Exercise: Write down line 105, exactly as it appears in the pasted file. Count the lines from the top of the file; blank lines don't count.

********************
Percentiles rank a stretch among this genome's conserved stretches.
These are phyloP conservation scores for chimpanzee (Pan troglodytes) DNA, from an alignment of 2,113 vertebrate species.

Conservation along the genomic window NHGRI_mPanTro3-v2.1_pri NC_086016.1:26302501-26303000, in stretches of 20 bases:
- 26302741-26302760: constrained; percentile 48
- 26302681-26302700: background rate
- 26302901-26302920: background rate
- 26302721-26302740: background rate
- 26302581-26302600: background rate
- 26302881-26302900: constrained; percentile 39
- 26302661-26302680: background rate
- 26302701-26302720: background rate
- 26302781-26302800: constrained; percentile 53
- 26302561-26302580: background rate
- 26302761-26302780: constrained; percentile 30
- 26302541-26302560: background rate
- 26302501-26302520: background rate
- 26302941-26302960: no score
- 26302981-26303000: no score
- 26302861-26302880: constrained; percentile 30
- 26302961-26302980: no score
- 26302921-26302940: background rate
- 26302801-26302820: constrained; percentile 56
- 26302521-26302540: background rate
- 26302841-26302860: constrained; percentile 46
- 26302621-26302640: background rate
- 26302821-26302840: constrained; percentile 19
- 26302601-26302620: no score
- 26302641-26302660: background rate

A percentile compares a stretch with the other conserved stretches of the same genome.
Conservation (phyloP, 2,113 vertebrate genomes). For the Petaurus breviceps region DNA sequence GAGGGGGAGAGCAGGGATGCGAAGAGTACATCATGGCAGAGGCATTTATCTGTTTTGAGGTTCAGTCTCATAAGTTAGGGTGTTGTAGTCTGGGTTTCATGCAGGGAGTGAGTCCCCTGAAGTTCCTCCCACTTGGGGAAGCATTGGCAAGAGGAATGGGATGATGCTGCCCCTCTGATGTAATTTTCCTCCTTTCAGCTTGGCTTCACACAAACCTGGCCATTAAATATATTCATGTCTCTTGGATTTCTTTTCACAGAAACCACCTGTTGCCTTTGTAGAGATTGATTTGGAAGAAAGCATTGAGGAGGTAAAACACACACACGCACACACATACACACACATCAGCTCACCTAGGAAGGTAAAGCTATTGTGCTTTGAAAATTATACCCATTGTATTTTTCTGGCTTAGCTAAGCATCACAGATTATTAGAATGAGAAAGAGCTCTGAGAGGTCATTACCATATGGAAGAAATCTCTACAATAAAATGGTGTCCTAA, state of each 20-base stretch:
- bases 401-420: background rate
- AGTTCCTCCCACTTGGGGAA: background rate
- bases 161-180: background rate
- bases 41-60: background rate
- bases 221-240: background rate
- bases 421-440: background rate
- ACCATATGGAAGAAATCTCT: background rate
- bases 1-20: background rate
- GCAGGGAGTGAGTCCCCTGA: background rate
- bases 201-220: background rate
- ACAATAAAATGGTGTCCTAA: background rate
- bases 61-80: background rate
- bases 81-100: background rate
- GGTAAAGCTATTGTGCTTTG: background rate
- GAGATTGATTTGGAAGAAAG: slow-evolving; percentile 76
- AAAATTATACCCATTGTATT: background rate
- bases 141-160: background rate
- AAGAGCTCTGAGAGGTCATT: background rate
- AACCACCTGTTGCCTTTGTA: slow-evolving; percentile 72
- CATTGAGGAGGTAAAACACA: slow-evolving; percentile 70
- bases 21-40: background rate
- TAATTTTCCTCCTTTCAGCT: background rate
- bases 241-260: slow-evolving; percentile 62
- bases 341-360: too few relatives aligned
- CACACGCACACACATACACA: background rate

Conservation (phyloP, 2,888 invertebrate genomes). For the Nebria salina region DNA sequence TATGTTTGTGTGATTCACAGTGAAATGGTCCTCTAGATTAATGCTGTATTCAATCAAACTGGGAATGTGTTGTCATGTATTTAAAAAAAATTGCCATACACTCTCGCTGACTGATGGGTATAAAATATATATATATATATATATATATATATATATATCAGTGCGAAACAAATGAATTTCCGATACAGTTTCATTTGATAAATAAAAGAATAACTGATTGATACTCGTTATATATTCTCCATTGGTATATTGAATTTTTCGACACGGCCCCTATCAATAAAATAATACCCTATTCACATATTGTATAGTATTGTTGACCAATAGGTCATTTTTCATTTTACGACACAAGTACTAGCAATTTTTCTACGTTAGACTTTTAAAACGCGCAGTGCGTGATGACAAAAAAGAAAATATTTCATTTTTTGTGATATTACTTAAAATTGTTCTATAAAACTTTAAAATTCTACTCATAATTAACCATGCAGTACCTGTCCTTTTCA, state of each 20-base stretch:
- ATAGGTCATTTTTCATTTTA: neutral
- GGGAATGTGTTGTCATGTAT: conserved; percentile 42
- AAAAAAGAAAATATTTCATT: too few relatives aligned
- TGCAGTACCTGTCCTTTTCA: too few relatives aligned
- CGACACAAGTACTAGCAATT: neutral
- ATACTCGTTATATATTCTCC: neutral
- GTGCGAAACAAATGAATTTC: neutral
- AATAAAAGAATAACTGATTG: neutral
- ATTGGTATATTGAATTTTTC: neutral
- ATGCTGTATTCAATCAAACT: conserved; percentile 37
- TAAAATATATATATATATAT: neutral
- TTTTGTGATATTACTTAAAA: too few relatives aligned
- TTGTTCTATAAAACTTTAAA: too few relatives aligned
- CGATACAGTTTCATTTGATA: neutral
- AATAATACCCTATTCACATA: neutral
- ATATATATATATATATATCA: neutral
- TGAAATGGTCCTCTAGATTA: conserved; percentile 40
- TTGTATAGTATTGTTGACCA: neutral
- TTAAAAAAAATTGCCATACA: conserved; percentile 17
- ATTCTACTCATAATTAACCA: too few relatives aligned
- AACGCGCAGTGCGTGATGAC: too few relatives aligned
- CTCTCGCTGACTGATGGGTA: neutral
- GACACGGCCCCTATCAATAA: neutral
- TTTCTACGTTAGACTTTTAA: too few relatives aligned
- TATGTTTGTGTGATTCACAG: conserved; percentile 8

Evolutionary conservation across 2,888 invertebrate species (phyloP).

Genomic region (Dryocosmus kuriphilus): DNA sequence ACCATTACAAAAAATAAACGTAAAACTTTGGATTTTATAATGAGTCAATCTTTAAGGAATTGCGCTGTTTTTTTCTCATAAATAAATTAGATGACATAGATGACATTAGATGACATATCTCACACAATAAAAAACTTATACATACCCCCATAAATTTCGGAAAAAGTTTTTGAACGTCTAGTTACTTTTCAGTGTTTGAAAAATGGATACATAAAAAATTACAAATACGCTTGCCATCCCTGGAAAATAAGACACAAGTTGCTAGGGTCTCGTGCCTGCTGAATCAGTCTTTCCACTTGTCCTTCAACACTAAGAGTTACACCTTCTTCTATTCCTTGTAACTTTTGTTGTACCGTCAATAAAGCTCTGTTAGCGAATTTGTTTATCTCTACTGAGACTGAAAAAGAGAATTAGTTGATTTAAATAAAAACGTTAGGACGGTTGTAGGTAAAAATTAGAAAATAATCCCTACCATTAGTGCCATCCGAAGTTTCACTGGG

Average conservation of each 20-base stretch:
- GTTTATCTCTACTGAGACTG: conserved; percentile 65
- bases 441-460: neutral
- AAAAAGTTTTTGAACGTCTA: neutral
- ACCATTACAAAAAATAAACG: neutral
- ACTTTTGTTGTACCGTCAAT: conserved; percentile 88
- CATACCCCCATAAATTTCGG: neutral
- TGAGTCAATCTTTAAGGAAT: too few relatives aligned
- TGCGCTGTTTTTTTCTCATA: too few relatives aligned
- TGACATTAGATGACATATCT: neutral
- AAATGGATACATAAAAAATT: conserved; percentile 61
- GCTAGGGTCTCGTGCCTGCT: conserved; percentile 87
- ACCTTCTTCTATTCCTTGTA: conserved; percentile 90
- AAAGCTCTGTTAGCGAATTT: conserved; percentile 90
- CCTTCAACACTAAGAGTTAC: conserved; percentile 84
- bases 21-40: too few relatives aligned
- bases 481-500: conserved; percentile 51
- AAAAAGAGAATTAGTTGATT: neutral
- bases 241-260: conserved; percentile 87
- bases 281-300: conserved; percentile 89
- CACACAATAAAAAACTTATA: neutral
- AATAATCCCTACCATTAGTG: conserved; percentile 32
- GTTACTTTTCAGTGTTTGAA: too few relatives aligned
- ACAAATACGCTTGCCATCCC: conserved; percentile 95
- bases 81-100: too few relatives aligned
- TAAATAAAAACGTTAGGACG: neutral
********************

- AATAATCCCTACCATTAGTG: conserved; percentile 32